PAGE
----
22. 4 out of 5

    Sean

    Strangely, I have never actually read these four books from beginning to end. I have owned them, given them, lent them, recommended them, discussed them, but never just read them. So now I am beginning to rectify that mistake. This first book of the tetralogy is every bit as wonderful as I knew it to be. A great story, beautifully told, it is faithful enough to the original to be deeply satisfying. Walton does add a pronounced anti-Christian message which is not found in the original, and the ad Strangely, I have never actually read these four books from beginning to end. I have owned them, given them, lent them, recommended them, discussed them, but never just read them. So now I am beginning to rectify that mistake. This first book of the tetralogy is every bit as wonderful as I knew it to be. A great story, beautifully told, it is faithful enough to the original to be deeply satisfying. Walton does add a pronounced anti-Christian message which is not found in the original, and the addition is annoying, but not enough to be more than a passing nuisance. Otherwise, I love this book. I appreciate that Walton did not emasculate the story, the character, or the culture. The Masculine energy is represented well, even though her preference seems to be for the Feminine. She is to be commended for balancing the two so very well.

  23. 5 out of 5

    Wealhtheow

    A lyrical, earthy retelling of the Mabinogion (medieval Welsh tale). I was surprised to find I liked the hero of the story--medieval heroes are generally either terribly stupid or complete prigs, and Pwyll is not bright but brighter than many of his countrymen. This, the first part of Walton's four-part retelling, seems mostly concerned with the transition between the old, pagan ways and Christianity, which is to come. I wish the oracles and gods had spent a little less time fortelling what woul A lyrical, earthy retelling of the Mabinogion (medieval Welsh tale). I was surprised to find I liked the hero of the story--medieval heroes are generally either terribly stupid or complete prigs, and Pwyll is not bright but brighter than many of his countrymen. This, the first part of Walton's four-part retelling, seems mostly concerned with the transition between the old, pagan ways and Christianity, which is to come. I wish the oracles and gods had spent a little less time fortelling what would happen in the twentieth century (pollution, we don't respect the Mother Earth, we fly and harness lightning), but it's overall a good, fast read of an ancient myth.

  24. 4 out of 5

    LeAnne

    A retelling rather than a translation, Walton's language is so rich and refreshing that it invites reading aloud to savor each word. I found myself underlining especially well-expressed passages. The book powerfully portrays an ancient Celtic worldview, although it must be kept in mind that since little is known of the actual beliefs of the Druids, much is speculation and imagination. The author sometimes inserts commentary on our own times in the form of prophecy, and she has conflicts with Chr A retelling rather than a translation, Walton's language is so rich and refreshing that it invites reading aloud to savor each word. I found myself underlining especially well-expressed passages. The book powerfully portrays an ancient Celtic worldview, although it must be kept in mind that since little is known of the actual beliefs of the Druids, much is speculation and imagination. The author sometimes inserts commentary on our own times in the form of prophecy, and she has conflicts with Christianity, but most of that can be read as a pre-Christian point-of-view that doesn't mare the beauty of the telling.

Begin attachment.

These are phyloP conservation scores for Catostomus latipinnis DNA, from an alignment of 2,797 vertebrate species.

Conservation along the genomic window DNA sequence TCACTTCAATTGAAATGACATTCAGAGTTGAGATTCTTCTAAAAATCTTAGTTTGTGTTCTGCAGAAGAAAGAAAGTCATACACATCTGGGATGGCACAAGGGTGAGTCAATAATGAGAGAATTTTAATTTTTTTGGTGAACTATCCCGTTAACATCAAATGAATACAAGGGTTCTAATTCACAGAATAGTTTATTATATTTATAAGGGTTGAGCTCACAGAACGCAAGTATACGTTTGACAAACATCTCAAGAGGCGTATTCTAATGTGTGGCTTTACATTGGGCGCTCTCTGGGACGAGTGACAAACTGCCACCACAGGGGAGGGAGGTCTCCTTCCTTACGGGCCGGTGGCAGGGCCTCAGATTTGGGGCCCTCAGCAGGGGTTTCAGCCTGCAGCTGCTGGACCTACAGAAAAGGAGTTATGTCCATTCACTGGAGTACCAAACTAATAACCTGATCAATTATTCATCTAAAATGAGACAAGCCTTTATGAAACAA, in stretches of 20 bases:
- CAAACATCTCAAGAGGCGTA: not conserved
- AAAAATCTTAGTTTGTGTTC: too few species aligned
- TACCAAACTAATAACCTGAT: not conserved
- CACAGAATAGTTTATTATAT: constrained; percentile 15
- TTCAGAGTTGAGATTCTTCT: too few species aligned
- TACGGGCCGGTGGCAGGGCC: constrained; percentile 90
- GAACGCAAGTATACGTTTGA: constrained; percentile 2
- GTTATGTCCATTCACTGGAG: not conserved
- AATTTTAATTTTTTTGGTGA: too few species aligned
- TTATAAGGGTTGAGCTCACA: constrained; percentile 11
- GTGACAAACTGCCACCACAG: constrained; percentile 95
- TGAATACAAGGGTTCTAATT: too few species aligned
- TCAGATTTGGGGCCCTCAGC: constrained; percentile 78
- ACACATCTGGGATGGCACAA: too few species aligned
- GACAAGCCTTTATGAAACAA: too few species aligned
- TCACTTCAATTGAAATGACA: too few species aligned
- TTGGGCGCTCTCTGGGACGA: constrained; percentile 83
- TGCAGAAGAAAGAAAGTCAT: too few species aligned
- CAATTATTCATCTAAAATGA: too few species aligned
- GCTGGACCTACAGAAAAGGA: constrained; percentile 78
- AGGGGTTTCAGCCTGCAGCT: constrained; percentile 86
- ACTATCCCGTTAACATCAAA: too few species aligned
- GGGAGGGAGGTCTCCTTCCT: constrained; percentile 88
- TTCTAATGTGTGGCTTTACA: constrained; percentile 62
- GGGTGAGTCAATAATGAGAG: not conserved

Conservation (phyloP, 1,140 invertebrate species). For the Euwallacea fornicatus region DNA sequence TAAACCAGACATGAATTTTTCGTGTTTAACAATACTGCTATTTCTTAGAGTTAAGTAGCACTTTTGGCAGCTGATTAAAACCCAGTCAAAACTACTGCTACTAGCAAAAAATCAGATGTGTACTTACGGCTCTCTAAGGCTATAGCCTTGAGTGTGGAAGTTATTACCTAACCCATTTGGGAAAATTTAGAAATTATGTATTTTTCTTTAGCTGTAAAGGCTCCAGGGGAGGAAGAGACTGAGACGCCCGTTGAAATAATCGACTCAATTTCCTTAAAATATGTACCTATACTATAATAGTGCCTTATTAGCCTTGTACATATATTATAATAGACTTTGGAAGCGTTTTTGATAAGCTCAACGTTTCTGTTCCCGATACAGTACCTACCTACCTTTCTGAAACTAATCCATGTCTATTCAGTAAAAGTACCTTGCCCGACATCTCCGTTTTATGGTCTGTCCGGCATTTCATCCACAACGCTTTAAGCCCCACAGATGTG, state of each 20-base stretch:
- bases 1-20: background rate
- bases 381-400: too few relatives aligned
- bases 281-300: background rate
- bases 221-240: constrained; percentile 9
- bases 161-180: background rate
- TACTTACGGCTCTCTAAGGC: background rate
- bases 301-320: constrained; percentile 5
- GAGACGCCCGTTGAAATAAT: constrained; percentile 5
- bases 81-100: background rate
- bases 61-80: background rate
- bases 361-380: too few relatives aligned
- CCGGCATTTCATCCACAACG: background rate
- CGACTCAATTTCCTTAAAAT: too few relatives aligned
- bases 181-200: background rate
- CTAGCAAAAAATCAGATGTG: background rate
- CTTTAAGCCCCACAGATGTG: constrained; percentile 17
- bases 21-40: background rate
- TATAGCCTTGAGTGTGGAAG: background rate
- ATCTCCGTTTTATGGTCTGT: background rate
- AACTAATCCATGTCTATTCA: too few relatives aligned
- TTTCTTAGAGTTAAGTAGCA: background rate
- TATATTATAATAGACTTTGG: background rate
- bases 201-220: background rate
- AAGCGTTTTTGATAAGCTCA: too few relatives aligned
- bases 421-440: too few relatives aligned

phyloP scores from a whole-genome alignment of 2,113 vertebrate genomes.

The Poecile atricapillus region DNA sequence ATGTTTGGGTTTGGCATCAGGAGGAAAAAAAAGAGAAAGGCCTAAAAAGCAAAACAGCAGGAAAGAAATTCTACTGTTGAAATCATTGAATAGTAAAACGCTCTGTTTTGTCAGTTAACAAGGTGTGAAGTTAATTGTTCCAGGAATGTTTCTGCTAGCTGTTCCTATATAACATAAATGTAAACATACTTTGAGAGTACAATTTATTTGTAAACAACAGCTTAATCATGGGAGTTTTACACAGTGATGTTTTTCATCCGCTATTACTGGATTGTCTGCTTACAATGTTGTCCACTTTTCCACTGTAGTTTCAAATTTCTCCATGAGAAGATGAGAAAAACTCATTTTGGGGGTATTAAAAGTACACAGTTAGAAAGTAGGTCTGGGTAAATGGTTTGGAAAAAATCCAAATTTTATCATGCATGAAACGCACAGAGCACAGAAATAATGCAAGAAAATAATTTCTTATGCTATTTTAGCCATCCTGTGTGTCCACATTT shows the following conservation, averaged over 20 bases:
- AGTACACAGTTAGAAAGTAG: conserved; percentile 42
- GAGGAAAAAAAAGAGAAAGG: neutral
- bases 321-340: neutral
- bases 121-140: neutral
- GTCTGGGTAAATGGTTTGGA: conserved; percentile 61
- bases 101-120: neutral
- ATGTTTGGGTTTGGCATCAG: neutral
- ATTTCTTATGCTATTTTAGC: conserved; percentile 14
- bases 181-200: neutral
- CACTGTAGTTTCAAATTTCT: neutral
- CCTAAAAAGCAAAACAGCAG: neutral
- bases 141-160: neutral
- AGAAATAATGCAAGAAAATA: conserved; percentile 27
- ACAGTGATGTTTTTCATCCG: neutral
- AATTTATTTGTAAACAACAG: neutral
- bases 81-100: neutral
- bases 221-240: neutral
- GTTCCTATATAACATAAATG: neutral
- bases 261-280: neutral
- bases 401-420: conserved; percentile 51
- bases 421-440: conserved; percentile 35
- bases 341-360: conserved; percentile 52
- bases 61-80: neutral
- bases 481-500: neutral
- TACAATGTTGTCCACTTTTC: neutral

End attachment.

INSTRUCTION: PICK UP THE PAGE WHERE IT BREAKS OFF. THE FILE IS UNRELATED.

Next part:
25. 5 out of 5

    Adam

    This is the second I've read of Walton's retellings of the Mabinogion. This isn't as artfully composed as the first she wrote, The Island of the Mighty. In that story, her politics seemed to flow naturally, but here they only reminded me of the contrast between the way the Celts treated women and the way we romantics would like to imagine they did. But, Walton fleshes out Pwyll's journey through the underworld with haunting images that help move the story into nearly a bildungsroman and deepen i This is the second I've read of Walton's retellings of the Mabinogion. This isn't as artfully composed as the first she wrote, The Island of the Mighty. In that story, her politics seemed to flow naturally, but here they only reminded me of the contrast between the way the Celts treated women and the way we romantics would like to imagine they did. But, Walton fleshes out Pwyll's journey through the underworld with haunting images that help move the story into nearly a bildungsroman and deepen its romance.

  26. 5 out of 5

    Tara

    It was very pretty and I am looking forward to reading the others. It's interesting to read it alongside Siodne Davies more literal translation of the Mabinogion. The stories are bizarre and odd and do not feel entirely human. Which I like. Still, I do think the greatest fantasy of the 20th century is a bit of a stretch. The Silmarillion, guys. Arawn is weird, but: Feanor. Luthien. Numenor. The fall of Gondolin. Get outta here! It was very pretty and I am looking forward to reading the others. It's interesting to read it alongside Siodne Davies more literal translation of the Mabinogion. The stories are bizarre and odd and do not feel entirely human. Which I like. Still, I do think the greatest fantasy of the 20th century is a bit of a stretch. The Silmarillion, guys. Arawn is weird, but: Feanor. Luthien. Numenor. The fall of Gondolin. Get outta here!

  27. 4 out of 5

    Greg Strandberg

    This series was based on old myths and the writing certainly should have been updated. Why did I read all four of these books? I have no idea, although they were fast, thank goodness! Overall I'd urge people to check out the Top 100 fantasy lists for books you'd love - this one I think you'd only like at best. This series was based on old myths and the writing certainly should have been updated. Why did I read all four of these books? I have no idea, although they were fast, thank goodness! Overall I'd urge people to check out the Top 100 fantasy lists for books you'd love - this one I think you'd only like at best.

  28. 5 out of 5

    GaryandRuth

    -- R. Stuck on Chap. 1 at the moment - struggling to find the motivation to read it again. I know this is a wonderful book, but I've been there once and there is SO much to read! :) Must be disciplined! :) G. -- R. Stuck on Chap. 1 at the moment - struggling to find the motivation to read it again. I know this is a wonderful book, but I've been there once and there is SO much to read! :) Must be disciplined! :) G.

  29. 4 out of 5

    Katie Daniels

    If you've been wanting to catch up on your Welsh mythology, this is a good way to do it. Reasonably accurate, well written, dramatic--all you need is a pronunciation guide for all the vowelless words! If you've been wanting to catch up on your Welsh mythology, this is a good way to do it. Reasonably accurate, well written, dramatic--all you need is a pronunciation guide for all the vowelless words!

  30. 4 out of 5

    Matt

    an excellent telling of a traditional tale with some adaptations for 20th century thought. very much the sort of story that could be spun over a couple of hours in front of a fire, and none woukd grudge the time.